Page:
Studies have confirmed an increase in earnings inequality in Japan, but do not agree on how or when it increased, or which groups were most affected. This column decomposes changes in earnings data to show a recent decrease in the returns to general human capital of almost all Japanese workers, at the same time as an increase in the returns to firm-specific human capital among male workers with high wage rates. Gender-based wage inequality has persisted.
In many developed countries we are seeing rising wage inequality, a result of skill-biased technical change (SBTC), de-unionisation (Card, 2001, Freeman 1993), a decrease in the real value of minimum wage (Lee, 1999), or globalisation.
There has been a lot of research into changes in wage inequality and the factors that have brought about these changes (Card and DiNardo 2002). In the first decade of the 2000s in the US, wages at the bottom and the top of the wage distribution increased faster than those in the middle. In contrast, in the 1970s and 1980s, wages in the bottom of the wage distribution increased by the smallest amount, and those at the top increased by the largest amount (Cahuc and Zylberberg 2014). Card (2001) and Freeman (1993) demonstrated that de-unionisation contributed to an expansion in the variance of the log of wages by about 20% in the 1980s. Lee (1999) argues that the rise in wage inequality among low earners during the 1980s can be attributed to a decrease in the real value of minimum wage.
Recently, wage polarisation has been observed in many developed countries, including the US (Autor et al. 2003), the UK (Goos and Manning 2007), Germany (Dustmann et al. 2009), and other European countries (Goos et al. 2009, 2014). In addition to SBTC and globalisation, economic sluggishness has an effect on wage inequality (Lise et al. 2014, Yokoyama 2014, Kodama et al. 2015).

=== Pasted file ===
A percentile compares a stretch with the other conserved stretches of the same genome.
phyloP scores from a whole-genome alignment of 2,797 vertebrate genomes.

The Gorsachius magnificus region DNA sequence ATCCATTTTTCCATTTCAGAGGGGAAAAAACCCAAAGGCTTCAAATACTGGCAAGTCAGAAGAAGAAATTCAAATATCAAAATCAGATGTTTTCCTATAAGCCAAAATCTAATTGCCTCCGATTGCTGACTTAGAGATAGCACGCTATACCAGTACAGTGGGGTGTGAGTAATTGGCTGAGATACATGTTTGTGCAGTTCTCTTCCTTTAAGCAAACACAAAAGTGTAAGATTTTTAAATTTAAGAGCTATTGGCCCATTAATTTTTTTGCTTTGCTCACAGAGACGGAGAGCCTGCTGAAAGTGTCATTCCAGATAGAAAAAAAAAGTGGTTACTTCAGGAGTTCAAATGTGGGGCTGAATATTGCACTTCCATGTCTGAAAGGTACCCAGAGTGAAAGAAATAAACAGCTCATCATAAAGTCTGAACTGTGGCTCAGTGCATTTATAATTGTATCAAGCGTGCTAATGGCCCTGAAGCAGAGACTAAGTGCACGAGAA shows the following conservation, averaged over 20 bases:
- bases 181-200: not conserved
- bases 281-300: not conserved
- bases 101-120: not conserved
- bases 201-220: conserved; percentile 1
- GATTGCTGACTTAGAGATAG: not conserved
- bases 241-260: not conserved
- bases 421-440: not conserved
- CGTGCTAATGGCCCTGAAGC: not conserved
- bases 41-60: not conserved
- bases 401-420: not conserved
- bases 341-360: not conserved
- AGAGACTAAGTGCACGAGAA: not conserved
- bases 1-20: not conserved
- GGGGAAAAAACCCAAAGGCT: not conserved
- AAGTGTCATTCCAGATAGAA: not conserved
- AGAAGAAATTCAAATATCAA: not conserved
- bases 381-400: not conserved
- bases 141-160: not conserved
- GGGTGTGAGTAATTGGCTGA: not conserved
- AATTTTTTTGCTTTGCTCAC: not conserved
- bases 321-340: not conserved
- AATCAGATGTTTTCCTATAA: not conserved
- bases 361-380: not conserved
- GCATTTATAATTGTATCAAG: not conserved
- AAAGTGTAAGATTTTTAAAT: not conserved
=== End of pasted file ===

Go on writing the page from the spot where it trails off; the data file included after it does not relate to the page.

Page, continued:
According to an analysis by Moriguchi (2010) using a long-term time series of income tax statistics, Japan has been known for its solid middle class and relatively egalitarian society for much of the post-WWII era. But studies have confirmed an increase in income (or household earnings) inequality in Japan (Lise et al. 2014, Tachibanaki 1998, Ohtake 2005, Tachibanaki 2005, Kambayashi et al. 2008, Ohtake 2008, Moriguchi and Saez 2008, Yamada and Kawaguchi 2015). The subjects and data sources vary among the studies, so there is nevertheless controversy about how and when wage inequality has been expanding, and the groups affected.
Decomposing wage inequality in Japan
Our research aims to show the extent to which wage inequality among men and women increased in Japan between the 1990s and 2000s, to determine the factors that affected these changes, and to identify the people that were most affected by the changes (Yokoyama et al. 2016). Our data tracked wages during the financial and real estate bubble at the end of 1980s, the Asian currency crisis in 1997, the IT bubble in the early 2000s, and the Global Crisis in 2008. This meant we could observe the effects on wage inequality of the global finance crisis.
We employed the Firpo, Fortin, and Lemieux (FFL) decomposition method. This is the first study to use this technical method in the Japanese context on this topic. FFL decomposition combines the DiNardo, Fortin, and Lemieux (DFL) decomposition method proposed by DiNardo et al. (1996) with the Oaxaca-Blinder decomposition method. Using it we could estimate the contribution of each covariate to each of the structure and composition effects when analysing distributional change. This is possible because we used the re-centred influence function (RIF) of Y as the dependent variable.
In the first stage of FFL, distributional changes in wages are divided into a distributional change due to changes in β, a structural effect, and in X, a composition effect. In the second stage, these two components are further divided into the contribution of each explanatory variable using RIF regressions. These regressions directly estimate the impact that the explanatory variables have on the statistic of interest.
We also analysed wage inequality by gender. It is important to compare male and female workers in the 1990s and 2000s, because: